4. You might remember that a lawyer had asked Jesus the question, “Master, which is the great commandment in the law?” (Mat. 22:36)

5. In other words, “Of all the commandments that God has given us in His law, which is the greatest?”

6. Do you remember how Jesus answered this question?

7. He said, “Thou shalt love the Lord thy God with all thy heart, and with all thy soul, and with all thy mind….This is the first and great commandment.” (Mat. 22:38)

8. But Jesus didn’t stop with just the greatest commandment, He went on and stated the second greatest commandment. He said, “And the second is like unto it, Thou shalt love thy neighbour as thyself….On these two commandments hang all the law and the prophets.” (Mat. 22:39-40)

 

B.   Now there are two things that I want to point out about the second greatest commandment.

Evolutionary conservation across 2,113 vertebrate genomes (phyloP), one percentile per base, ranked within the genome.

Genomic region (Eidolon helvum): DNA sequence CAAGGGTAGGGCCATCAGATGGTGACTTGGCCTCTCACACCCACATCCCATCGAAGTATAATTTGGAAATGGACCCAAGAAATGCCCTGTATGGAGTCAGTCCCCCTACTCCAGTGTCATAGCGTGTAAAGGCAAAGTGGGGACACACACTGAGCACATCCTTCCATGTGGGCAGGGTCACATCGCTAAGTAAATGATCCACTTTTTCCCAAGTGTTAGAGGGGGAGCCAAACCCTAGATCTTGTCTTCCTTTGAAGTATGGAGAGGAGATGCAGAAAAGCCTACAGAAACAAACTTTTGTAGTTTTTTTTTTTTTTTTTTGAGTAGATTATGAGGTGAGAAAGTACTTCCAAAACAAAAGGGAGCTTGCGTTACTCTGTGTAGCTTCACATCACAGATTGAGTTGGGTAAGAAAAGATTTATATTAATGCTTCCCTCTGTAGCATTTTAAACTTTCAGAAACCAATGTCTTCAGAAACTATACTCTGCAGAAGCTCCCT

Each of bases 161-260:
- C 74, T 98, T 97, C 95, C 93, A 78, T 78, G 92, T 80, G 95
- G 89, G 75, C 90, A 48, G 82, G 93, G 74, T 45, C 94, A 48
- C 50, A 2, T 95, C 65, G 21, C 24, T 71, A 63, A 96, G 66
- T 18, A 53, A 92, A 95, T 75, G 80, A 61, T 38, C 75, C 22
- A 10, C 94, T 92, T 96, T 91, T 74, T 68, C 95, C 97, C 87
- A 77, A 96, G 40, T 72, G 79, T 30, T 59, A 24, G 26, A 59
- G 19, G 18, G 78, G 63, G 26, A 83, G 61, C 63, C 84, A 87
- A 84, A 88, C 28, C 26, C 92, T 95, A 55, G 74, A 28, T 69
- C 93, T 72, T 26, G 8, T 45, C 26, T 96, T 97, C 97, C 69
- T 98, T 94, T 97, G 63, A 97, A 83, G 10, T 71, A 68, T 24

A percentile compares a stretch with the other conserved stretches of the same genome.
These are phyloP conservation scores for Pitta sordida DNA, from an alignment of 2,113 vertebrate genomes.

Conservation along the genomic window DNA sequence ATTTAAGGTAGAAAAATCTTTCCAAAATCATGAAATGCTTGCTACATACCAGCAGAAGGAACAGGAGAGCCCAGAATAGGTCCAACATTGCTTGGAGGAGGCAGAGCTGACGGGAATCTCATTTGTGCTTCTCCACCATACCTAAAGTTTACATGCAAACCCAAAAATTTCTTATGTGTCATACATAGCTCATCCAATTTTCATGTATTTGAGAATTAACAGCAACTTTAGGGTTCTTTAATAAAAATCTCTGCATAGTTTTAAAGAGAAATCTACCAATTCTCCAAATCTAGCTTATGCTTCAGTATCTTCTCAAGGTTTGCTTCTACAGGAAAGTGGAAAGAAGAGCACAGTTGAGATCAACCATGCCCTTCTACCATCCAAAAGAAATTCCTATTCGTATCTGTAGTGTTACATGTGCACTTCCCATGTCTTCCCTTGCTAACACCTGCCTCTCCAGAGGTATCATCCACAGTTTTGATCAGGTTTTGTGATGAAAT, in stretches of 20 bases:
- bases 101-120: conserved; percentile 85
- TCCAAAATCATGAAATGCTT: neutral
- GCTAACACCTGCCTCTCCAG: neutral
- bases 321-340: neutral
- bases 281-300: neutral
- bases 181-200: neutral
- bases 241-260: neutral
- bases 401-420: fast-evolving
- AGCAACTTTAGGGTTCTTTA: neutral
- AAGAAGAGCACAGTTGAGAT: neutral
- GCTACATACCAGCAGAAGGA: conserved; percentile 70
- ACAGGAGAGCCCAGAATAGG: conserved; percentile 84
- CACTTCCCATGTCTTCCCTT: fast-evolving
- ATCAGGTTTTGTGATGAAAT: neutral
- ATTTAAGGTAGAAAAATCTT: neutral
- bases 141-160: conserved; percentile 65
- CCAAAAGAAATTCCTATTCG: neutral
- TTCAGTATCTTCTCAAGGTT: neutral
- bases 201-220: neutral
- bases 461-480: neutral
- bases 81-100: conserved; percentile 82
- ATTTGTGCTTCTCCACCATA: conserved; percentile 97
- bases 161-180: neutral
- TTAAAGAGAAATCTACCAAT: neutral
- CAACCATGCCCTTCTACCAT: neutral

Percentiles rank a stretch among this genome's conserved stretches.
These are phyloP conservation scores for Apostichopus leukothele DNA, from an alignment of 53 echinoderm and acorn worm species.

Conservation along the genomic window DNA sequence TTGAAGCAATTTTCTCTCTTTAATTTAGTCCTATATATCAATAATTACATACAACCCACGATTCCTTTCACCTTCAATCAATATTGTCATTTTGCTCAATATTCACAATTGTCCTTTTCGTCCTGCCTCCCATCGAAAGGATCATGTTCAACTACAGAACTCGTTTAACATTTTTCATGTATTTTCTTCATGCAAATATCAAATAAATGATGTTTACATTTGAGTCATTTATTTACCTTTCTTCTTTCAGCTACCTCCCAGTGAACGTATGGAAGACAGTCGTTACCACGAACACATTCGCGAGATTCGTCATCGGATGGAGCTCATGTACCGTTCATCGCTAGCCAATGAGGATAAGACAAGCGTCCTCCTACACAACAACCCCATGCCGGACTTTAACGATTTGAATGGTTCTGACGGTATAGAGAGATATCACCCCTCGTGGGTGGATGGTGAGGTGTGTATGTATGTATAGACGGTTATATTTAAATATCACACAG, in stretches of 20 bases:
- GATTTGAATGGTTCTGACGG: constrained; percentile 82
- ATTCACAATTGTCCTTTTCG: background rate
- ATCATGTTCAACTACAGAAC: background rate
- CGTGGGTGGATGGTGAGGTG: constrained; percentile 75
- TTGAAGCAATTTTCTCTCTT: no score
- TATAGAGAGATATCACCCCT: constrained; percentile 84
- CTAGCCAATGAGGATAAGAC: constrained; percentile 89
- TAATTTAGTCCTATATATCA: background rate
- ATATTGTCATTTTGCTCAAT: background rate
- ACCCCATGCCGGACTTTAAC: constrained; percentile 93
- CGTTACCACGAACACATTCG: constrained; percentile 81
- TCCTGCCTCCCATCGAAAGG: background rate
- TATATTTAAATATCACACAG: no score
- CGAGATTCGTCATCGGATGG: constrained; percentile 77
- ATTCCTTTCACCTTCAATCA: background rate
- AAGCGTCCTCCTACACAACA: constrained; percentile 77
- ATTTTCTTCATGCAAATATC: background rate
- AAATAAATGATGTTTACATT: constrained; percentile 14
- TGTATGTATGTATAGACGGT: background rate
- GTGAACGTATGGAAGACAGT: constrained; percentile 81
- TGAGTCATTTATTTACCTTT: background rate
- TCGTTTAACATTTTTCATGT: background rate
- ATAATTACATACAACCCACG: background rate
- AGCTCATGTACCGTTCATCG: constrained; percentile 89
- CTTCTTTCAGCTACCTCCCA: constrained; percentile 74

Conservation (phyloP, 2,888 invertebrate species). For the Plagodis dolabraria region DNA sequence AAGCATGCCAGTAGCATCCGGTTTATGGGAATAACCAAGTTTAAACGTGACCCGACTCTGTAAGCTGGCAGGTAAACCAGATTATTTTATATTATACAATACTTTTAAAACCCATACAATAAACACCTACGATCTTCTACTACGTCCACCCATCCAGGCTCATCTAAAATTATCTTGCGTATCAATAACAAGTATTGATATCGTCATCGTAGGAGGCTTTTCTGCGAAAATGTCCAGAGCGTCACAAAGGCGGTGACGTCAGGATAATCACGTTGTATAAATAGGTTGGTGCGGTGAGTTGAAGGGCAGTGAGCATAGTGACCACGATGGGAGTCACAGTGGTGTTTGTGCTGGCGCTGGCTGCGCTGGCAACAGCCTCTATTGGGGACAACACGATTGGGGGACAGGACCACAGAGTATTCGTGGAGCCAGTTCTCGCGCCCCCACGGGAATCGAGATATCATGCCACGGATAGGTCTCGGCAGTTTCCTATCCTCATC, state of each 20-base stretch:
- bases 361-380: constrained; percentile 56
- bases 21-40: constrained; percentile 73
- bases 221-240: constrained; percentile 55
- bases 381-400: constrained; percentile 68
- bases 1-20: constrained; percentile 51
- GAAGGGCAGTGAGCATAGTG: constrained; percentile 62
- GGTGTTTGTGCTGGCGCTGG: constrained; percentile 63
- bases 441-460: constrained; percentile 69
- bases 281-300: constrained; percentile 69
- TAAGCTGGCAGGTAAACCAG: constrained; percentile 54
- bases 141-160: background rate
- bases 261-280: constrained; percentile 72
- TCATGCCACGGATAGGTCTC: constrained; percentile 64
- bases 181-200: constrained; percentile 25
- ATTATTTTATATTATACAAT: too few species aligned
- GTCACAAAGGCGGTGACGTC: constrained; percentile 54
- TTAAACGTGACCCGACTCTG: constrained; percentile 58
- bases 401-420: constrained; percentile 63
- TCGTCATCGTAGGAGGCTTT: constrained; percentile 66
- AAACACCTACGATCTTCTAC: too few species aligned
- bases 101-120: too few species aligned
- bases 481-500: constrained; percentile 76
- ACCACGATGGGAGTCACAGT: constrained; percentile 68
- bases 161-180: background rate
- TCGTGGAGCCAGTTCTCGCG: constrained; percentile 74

1. Notice, first of all, that it is universal in scope.

2. What does it say?

3. It says, “Thou shalt love thy neighbour as thyself.”

4. Now this raises the question, “Who is our neighbor?”

5. Someone says, “Well, that’s easy! Our neighbor is the guy who lives next door.”

6. Well, that’s a pretty narrow definition.

7. Jesus defines the word neighbor in a much broader way.

8. Do you remember His parable of the good Samaritan?

9. The same lawyer who had asked Jesus the question, “Which is the greatest commandment?” followed up our Lord’s answer with another question.

10.   He asked, “And who is my neighbour?” (Luke 10:29)

11.   It was in response to this question that Jesus told the parable of the good Samaritan found in Luke 10:30-37, which teaches, among other things, that our neighbour is anyone with whom we come into contact who has a need.

 

C.   Not only is this command universal in scope, it is also unconditional in application.